An Encyclopaedia on Chinese History, Literature and Art

Wugu 烏古

Feb 9, 2013 © Ulrich Theobald

The Wugu 烏古 were a people roaming the eastern region of modern Mongolia during the Liao 遼 (907-1125) and Jin 金 (1115-1234) periods. Chinese sources also used the transcriptions Wuguli 烏古里 or 烏骨里, Wuhuli 烏虎里, Yujue 于厥 or 羽厥, Yujueli 于厥里 or 尉厥里, Yuxieli 于諧里, Yuguli 于骨里, and Yujuelü 嫗厥律. The eastern neighbours of the Wugu were the Shiwei 室韋, the western neighbours the Dilie 敵烈, and in the southeast lived the Khitans 契丹, the founders of the Liao empire. The northern tribes of the Wugu were called Sanhe Wugu 三河烏古 "of the Three Rivers".

In 919 Emperor Taizu 遼太祖 (r. 907-927) of the Liao undertook a looting campaign against the Wugu and enslaved 120,000 people and plundered their cattle and living equipment. The remaining Wugu tribes regularly delivered tributes to the Liao court and became a vassal people of the Khitans. From 939 on various people were ordered to settle down on the fertile plains where the Wugu used to pasture their herds. Yet the Wugu continuously rebelled against their exploitation by the Khitans. Emperor Shengzong 遼聖宗 (r. 982-1030) therefore assembled the captured Wugu people as the so-called Wotuwan Wugu 斡突盌烏古 to have a better control over them.

In 994 his Empress and her relative Xiao Dalin 蕭達凜 were entrusted with the administrative control of the northwestern tribes, including the Wugu. In 1004 the Imperial Consort submitted a memorial in which she suggested the creation of defense commands in that region, particularly Zhenzhou 鎮州, Fangzhou 防州 and Weizhou 維州 (all near modern Hadasang 哈達桑, Inner Mongolia). From these garrisons the control of the Wugu and the Dada 韃靼 (Zubu 阻卜) would be somewhat easier. In 1068 the Wugu and Dilie became subject to an rmy command (dutong junsi 都統軍司) with the seat at Hedong 河董城 (near modern Bulgan, Mongolia).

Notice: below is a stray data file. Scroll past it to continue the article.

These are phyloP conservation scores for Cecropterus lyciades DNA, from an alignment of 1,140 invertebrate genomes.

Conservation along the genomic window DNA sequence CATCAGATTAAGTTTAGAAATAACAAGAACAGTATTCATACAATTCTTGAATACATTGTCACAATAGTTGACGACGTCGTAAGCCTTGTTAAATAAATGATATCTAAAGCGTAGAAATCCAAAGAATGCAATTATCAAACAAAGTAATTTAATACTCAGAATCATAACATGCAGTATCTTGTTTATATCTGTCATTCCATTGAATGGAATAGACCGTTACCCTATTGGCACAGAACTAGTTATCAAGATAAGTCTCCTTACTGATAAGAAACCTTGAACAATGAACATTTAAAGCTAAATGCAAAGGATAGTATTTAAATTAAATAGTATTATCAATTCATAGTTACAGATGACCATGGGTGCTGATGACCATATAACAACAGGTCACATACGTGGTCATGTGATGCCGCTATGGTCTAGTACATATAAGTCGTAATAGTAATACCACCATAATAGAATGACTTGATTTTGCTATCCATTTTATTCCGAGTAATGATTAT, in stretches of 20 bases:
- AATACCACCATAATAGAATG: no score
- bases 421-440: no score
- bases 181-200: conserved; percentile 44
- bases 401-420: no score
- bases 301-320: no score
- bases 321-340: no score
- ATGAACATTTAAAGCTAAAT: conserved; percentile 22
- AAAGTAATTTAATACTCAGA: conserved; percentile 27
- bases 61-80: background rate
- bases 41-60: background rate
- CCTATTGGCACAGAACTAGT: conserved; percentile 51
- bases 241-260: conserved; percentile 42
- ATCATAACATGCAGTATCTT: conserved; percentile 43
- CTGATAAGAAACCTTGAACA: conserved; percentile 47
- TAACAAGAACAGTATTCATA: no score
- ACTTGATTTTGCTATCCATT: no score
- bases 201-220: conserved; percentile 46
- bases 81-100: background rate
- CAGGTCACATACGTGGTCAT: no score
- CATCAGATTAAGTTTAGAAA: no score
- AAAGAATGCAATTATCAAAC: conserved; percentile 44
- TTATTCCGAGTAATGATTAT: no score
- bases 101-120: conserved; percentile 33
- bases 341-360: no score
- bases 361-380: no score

Around 1090 the Zubu under Mogusi 磨古斯 rebelled against the Khitan, and their control over the steppe region became ever more difficult to exert. They therefore resettled the Wugu and Dilie to the region of River Uhe where they were out of the influence of the rebellious tribes of the steppe. When the Jurchens, founders of the Jin empire, took over the north of China, part of the Khitans migrated to the west, where they founded the Western Liao empire 西遼 (1124-1218). Some Wugu people accompanied the Khitans in their flight to the west. The maining tribes of the Wugu were settled down in Pangge 龐葛城 (modern Qiqihar 齊齊哈爾, Heilongjiang) and were force to become peasants instead of cattle breeders. They merged with the surrounding population during the 13th century.

Gao Wende 高文德, ed. (1995). Zhongguo shaoshu minzu shi da cidian 中國少數民族史大辭典 (Changchun: Jilin jiaoyu chubanshe), 332
Zhang Zhengming 張正明 (1992). "Wugu 烏古", in Zhongguo da baike quanshu 中國大百科全書, Zhongguo lishi 中國歷史 (Beijing/Shanghai: Zhongguo da baike quanshu), Vol. 3, 1227-1228.